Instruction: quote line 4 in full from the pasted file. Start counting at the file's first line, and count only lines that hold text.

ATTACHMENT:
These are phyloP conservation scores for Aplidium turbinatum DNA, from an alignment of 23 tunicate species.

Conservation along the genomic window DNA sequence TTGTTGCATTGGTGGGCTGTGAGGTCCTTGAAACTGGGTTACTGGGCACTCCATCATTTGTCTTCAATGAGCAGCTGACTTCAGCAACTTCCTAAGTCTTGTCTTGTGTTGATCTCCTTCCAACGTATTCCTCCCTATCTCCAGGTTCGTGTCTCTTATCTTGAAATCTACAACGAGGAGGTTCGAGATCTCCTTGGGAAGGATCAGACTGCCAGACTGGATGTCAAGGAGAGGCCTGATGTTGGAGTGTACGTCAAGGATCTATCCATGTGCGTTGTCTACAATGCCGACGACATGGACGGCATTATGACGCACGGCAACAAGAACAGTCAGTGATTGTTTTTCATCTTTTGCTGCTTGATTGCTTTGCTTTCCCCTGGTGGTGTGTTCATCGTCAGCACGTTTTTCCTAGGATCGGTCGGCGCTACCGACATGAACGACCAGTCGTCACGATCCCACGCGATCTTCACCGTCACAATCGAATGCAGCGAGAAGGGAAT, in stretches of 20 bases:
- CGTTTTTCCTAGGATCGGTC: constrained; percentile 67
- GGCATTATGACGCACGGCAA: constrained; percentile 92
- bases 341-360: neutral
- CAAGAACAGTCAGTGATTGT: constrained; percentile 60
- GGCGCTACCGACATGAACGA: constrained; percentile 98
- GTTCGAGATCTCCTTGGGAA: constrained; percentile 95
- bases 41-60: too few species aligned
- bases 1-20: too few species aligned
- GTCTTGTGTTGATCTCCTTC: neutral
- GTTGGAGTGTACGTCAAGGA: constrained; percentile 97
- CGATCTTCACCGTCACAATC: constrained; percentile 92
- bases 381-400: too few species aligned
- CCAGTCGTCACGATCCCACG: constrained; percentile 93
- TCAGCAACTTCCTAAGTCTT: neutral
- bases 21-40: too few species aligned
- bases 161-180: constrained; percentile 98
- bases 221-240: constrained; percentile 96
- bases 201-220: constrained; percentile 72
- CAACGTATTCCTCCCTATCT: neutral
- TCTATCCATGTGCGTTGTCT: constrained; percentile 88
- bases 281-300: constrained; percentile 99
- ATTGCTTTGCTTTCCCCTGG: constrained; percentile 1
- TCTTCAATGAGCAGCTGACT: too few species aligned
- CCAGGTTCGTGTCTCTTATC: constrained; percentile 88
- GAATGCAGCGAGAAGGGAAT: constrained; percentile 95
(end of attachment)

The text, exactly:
- GGCATTATGACGCACGGCAA: constrained; percentile 92